State Senator Jennifer Bertino-Tarrant (D-Shorewood) and her colleagues from Will County have expressed uneasiness over their part of the state could have a delayed reopening. Under the governor’s plan, Will County is in the same region as Cook County, which has unique challenges and should be addressed separately.
“Families and businesses are struggling. Most people I speak with understand the need for caution, but are prepared to work under new safety precautions,” Bertino-Tarrant said. “If my district stayed in the same region as Chicago and Cook County, it would most likely be the last part of the state to open.”
Rep. Natalie Manley (D-Joliet) is among those expressing their concerns.
“I think there’s a way to balance public health and the reopening of many businesses but it will take the cooperation of the community,” Manley said. “The last thing we want is to crush the hospital system and endanger the health and safety of our first responders”
As of Thursday, Will County had 4,000 positive cases of COVID-19 and 230 deaths. In comparison, Cook County had over 24,000 positive cases and 1,100 deaths. Furthermore, with social distancing at the forefront of keeping the virus asunder, Will County’s population compared to Chicago’s population as well as square miles clearly shows distinct differences between the two areas.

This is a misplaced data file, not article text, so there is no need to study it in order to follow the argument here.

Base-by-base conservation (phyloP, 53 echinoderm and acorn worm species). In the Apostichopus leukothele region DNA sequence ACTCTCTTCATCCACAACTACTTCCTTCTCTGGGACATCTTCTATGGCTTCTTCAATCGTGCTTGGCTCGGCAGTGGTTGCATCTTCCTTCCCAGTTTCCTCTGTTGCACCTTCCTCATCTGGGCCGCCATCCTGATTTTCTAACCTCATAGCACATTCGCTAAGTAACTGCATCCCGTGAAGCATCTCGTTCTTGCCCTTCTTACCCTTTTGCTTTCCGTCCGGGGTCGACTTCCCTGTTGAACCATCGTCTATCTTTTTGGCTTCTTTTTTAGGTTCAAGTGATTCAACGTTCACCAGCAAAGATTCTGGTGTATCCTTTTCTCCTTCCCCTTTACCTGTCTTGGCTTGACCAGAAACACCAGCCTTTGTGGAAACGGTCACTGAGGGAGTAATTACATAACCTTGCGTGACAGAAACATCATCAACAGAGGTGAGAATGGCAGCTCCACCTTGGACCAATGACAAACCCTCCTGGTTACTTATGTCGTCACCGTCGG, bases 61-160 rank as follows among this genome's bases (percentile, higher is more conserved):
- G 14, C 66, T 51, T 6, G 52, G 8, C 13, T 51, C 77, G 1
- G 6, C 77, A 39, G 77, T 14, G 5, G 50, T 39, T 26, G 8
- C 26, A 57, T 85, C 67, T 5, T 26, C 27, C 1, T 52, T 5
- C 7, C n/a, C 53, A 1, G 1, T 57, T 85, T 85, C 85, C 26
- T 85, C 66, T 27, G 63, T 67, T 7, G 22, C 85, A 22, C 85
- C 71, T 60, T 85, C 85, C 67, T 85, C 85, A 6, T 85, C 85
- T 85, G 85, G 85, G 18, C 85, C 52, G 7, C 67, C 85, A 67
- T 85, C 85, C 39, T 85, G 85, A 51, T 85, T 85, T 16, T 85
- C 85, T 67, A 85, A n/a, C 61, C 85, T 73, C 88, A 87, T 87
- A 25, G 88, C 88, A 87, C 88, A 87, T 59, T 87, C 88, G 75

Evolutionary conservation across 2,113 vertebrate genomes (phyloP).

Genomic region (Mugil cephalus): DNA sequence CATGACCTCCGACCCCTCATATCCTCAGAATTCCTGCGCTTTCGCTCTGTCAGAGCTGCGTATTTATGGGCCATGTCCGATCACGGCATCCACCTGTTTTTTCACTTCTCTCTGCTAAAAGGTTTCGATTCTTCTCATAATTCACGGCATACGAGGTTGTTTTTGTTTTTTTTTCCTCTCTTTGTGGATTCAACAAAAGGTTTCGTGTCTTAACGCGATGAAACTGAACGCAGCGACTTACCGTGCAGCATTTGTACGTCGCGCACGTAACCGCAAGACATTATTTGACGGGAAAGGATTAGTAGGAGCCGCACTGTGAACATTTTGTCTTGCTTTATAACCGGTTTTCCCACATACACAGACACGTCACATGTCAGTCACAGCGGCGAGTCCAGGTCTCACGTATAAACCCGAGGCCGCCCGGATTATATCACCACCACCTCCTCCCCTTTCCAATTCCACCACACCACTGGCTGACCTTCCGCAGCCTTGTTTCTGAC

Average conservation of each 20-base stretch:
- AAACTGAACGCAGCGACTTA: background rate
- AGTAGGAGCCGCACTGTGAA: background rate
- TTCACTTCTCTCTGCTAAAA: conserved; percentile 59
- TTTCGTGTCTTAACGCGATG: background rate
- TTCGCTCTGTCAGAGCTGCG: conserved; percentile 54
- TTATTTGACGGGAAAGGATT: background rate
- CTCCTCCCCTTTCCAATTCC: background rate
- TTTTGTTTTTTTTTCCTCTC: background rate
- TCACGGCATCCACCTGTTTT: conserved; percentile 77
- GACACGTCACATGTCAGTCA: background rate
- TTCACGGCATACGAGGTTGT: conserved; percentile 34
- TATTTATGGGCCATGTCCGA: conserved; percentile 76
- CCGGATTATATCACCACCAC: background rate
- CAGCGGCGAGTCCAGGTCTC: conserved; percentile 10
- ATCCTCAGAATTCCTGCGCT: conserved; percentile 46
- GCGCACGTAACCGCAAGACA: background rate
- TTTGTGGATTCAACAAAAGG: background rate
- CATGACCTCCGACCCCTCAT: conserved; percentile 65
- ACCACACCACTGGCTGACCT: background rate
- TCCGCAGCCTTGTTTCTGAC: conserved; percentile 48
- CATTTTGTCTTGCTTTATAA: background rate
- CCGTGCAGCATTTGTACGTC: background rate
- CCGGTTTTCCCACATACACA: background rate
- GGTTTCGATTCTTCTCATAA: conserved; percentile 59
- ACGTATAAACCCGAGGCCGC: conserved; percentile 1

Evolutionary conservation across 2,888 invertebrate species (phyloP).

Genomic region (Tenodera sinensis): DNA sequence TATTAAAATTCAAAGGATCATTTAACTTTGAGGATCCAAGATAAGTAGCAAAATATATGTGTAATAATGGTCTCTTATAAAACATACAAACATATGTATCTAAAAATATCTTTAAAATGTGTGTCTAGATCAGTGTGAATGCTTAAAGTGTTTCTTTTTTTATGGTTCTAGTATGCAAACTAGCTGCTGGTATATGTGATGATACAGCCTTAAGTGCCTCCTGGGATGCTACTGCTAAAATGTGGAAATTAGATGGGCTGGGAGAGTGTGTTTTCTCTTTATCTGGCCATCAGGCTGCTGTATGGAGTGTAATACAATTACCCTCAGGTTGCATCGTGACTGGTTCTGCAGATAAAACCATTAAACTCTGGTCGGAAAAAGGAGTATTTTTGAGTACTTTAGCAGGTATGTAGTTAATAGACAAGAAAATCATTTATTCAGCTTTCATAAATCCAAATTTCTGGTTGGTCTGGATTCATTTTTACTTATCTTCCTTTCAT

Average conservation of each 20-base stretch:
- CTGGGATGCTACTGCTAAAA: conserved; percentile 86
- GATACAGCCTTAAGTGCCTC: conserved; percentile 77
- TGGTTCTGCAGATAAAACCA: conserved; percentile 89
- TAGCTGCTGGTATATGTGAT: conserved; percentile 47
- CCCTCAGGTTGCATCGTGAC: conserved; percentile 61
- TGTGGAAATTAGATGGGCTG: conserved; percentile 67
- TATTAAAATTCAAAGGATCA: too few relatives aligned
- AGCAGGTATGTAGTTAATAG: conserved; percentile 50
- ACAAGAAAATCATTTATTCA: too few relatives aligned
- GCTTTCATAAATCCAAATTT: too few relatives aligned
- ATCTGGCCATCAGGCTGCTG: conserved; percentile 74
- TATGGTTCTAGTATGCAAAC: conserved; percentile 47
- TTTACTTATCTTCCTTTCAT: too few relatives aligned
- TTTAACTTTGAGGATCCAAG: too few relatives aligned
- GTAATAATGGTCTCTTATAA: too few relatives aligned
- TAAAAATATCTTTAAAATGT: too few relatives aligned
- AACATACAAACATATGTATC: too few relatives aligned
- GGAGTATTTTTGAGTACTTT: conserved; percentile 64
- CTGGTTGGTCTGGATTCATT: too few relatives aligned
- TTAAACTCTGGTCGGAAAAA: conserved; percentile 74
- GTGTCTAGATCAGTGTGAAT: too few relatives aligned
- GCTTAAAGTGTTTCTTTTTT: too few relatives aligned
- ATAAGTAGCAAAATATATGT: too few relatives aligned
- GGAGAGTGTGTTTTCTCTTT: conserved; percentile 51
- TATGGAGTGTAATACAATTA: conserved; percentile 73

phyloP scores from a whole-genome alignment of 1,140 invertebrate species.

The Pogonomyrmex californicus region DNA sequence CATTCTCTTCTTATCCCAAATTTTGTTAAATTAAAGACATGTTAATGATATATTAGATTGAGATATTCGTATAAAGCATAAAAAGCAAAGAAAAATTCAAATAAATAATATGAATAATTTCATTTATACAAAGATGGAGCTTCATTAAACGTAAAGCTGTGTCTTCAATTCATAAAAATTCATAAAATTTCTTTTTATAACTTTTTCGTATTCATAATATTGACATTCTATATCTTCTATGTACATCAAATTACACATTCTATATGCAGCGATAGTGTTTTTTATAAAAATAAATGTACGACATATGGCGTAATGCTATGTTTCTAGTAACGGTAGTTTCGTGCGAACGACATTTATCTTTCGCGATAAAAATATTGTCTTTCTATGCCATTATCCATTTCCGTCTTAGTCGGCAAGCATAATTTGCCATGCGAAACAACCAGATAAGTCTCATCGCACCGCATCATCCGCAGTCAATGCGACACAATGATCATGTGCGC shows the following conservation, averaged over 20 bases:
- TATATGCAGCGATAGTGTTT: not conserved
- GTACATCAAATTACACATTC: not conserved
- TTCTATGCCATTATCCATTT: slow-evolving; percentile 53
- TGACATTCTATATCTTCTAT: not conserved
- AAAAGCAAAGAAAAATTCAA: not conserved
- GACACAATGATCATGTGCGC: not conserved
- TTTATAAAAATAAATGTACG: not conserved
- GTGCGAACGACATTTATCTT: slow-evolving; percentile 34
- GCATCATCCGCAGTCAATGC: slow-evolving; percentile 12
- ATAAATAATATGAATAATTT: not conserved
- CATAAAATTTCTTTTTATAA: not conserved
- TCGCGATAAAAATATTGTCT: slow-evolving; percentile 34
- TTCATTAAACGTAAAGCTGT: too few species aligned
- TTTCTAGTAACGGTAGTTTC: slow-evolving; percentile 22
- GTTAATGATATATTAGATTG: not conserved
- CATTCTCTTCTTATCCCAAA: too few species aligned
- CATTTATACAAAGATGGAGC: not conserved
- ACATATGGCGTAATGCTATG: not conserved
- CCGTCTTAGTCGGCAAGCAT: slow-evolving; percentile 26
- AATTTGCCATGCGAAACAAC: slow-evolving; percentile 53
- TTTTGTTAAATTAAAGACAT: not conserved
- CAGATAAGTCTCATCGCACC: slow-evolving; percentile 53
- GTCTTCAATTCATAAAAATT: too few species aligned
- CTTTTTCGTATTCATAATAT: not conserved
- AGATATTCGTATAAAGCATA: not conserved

Bertino-Tarrant is starting a discussion with the Will County Health Department to address the needs of local communities to be prepared if the governor adjusts the reopening plan based on the county’s ability to offer alternatives.
“Any plan needs to address safety guidelines, hospital and ventilator capacities and PPE availability. Furthermore, it needs to be led by the Will County Health Department, who has the responsibility of monitoring and reporting,” Bertino-Tarrant offered. “The legislators I have spoken to understand the needs to have a reasonable balance, with individual health concerns being the number one priority.”
Rep. John Connor (D-Lockport) will work with Bertino-Tarrant and the Will County Health Department in hopes of gathering as much information as possible to determine if the area is ready to go to the next phase.
“I look forward to reviewing the relevant data with the Will County Health Department and other agencies to determine if Will County’s current district placement is the best possible fit moving forward in this pandemic,” Connor said.
Additionally, less than 700,000 people make up Will County, compared to the more than 5.15 million people who live in Cook County.
“Governor Pritzker is right that one must have a life to have a livelihood,” said Senator Pat McGuire (D-Crest Hill). “If local health departments have suggestions how residents of COVID-19 low-incidence areas safely can have both, I hope the governor will consider them.”